Poor Lung Function Persists Among 9/11 Responders
A recent study published in CHEST Journal, the official publication of the American College of Chest Physicians, revealed that 13 years after the September 11 attacks, most firefighters exposed to toxic dust “continued to show a lack of lung function recovery.” However, the study did note a lung function benefit among affected firefighters who stopped smoking. The study, a follow-up to similar investigations conducted one and six years after the attack, examined the health of more than 10,500 FDNY firefighters who had been 9/11 responders and/or search, rescue and recovery workers.
The principal author of the study, Thomas Aldrich, M.D., speaking to MedPage Today, stated that “smoking worsened lung function…which is not really a surprise. But we also showed that stopping smoking makes a major difference, and the earlier the better in terms of lung function.”
Lung ailments were highly prevalent among WTC responders, according to Aldrich:
- 90 percent developed acute coughs following 9/11.
- 50 percent developed persistent respiratory symptoms.
- About 1,000 firefighters who served at Ground Zero retired on respiratory disability.
- Firefighters arriving at the World Trade Center site on the morning of 9/11 continue to have significantly lower lung function on average than those arriving several days later.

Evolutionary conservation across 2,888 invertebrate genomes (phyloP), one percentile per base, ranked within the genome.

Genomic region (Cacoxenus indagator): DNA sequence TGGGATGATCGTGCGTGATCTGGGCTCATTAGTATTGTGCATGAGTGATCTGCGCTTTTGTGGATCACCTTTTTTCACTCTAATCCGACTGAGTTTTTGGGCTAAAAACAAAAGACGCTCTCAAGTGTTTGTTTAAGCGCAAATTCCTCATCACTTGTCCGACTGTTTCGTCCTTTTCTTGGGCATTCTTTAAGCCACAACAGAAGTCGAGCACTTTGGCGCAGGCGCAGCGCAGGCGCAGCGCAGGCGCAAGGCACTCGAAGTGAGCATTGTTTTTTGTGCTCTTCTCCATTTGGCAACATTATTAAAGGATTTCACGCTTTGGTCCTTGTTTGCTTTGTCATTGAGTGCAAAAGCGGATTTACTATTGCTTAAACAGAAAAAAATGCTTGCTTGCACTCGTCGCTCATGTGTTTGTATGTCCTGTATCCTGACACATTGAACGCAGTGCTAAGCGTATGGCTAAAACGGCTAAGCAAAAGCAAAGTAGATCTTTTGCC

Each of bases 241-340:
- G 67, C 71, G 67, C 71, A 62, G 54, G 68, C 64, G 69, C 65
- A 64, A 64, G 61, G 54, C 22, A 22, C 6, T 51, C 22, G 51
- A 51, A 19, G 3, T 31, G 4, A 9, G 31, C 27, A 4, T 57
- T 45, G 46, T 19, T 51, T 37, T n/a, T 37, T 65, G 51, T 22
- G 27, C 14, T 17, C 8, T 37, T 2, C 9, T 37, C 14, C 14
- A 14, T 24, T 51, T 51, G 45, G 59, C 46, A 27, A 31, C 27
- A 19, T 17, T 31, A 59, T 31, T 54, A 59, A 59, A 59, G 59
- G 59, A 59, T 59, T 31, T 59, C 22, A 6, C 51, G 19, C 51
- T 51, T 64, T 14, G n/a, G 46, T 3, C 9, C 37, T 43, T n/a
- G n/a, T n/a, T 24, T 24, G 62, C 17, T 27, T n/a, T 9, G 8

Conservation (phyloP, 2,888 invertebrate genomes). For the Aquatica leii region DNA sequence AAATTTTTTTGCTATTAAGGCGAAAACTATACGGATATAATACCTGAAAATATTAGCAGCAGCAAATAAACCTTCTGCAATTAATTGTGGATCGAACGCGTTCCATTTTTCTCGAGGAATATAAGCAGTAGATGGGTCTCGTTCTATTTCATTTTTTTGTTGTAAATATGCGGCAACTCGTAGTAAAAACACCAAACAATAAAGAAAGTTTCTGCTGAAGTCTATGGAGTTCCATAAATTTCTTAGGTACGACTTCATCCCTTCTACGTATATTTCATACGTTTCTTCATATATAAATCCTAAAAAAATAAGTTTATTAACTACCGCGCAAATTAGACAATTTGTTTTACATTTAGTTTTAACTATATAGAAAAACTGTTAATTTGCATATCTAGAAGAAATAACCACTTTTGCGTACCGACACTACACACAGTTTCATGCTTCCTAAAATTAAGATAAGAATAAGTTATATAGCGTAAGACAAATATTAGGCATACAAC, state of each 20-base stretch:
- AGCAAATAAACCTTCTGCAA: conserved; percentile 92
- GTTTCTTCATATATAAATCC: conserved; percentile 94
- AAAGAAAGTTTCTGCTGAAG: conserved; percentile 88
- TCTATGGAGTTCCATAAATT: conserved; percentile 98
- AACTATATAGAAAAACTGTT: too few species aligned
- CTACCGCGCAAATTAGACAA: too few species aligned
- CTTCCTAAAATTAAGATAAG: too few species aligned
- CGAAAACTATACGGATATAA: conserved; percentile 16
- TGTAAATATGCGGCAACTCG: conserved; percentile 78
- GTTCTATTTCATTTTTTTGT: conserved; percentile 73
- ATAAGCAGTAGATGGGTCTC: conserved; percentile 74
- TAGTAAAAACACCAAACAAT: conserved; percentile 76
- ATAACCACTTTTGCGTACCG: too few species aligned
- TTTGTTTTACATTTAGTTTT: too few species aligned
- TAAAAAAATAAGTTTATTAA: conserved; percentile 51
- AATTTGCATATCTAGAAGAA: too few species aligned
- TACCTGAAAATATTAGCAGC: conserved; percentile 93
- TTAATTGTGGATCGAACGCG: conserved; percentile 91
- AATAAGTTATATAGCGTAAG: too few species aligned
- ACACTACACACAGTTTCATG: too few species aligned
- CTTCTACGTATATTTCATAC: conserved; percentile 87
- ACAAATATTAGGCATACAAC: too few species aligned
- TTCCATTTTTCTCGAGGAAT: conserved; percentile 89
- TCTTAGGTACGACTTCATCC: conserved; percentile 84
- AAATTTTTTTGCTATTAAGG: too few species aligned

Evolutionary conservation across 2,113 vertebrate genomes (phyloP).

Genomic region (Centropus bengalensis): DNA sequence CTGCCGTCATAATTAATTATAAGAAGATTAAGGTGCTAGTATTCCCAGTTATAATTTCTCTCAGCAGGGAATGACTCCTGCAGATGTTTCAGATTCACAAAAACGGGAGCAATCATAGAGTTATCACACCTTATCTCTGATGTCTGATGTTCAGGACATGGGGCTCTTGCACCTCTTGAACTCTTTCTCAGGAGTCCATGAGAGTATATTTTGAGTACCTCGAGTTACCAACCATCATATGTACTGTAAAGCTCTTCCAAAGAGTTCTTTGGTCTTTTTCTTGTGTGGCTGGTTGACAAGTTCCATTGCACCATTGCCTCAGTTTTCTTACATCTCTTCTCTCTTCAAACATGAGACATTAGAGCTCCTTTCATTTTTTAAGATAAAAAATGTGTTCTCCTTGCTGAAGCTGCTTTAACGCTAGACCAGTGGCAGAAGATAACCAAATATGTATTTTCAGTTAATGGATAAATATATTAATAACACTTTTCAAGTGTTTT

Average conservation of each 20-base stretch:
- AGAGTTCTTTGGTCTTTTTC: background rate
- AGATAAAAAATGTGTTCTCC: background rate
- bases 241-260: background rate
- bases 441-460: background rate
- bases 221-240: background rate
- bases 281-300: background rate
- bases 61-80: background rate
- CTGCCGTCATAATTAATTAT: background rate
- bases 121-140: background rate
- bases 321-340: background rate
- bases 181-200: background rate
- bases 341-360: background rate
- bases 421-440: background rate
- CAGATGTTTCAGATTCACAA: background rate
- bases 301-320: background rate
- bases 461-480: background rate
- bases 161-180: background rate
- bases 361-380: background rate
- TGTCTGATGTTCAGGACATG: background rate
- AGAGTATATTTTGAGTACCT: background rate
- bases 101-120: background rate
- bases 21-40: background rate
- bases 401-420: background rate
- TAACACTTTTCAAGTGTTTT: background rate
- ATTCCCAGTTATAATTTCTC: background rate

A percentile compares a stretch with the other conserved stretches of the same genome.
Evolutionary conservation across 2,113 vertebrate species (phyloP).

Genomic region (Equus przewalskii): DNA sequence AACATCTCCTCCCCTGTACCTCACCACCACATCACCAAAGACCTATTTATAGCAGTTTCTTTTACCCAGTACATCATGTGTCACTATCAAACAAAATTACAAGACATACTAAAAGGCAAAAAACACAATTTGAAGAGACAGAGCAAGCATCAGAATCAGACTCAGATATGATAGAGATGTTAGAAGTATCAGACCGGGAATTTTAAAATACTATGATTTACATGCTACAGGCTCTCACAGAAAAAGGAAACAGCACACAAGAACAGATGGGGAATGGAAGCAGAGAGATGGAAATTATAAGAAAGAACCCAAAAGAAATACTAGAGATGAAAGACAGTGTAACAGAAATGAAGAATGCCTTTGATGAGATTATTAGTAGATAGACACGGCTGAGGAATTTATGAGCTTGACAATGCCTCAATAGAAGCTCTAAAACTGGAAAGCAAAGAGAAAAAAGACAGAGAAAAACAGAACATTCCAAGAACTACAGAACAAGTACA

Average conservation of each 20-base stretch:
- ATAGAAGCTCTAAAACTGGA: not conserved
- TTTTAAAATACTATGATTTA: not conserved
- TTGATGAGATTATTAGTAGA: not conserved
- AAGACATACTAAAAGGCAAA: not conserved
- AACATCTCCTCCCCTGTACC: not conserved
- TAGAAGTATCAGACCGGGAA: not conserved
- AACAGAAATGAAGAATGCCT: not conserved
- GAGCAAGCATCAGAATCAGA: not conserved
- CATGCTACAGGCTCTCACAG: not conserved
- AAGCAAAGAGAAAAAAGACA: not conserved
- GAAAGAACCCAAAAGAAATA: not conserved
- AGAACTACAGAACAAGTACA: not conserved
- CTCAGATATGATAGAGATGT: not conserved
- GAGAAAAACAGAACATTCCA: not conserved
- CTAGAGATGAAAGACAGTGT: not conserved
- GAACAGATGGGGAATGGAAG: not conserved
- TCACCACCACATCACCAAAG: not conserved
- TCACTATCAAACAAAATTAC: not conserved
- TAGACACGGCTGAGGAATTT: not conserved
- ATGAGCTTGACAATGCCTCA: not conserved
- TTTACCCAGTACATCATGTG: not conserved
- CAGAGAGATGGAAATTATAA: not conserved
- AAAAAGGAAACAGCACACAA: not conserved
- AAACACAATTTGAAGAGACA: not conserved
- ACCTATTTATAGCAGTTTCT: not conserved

The magnitude of the persistent decline in lung function among 9/11 firefighters was much greater than that among firefighters who suffer other exposures, according to Dr. Lawrence C. Mohr of the University of South Carolina in Charleston. He blames the high toxicity of the “pulverized building materials and the chemical by-products of combustion and pyrolysis (high temperature decomposition)” for the greater degree of harm that 9/11 firefighters suffered.
As for the evidence that smoking contributes to a persistent loss of lung function, Mohr recommends that smoking status be made a factor in fire department hiring, with a requirement that applicants prove they’ve quit smoking before they can be hired and aggressive initiatives enacted to help current firefighters quit smoking.
Barasch, McGarry, Salzman & Penson represents injured 9/11 responders and survivors throughout the country. If you have questions about your eligibility for Zadroga Act benefits, call us at 888.351.9421 or contact our office online.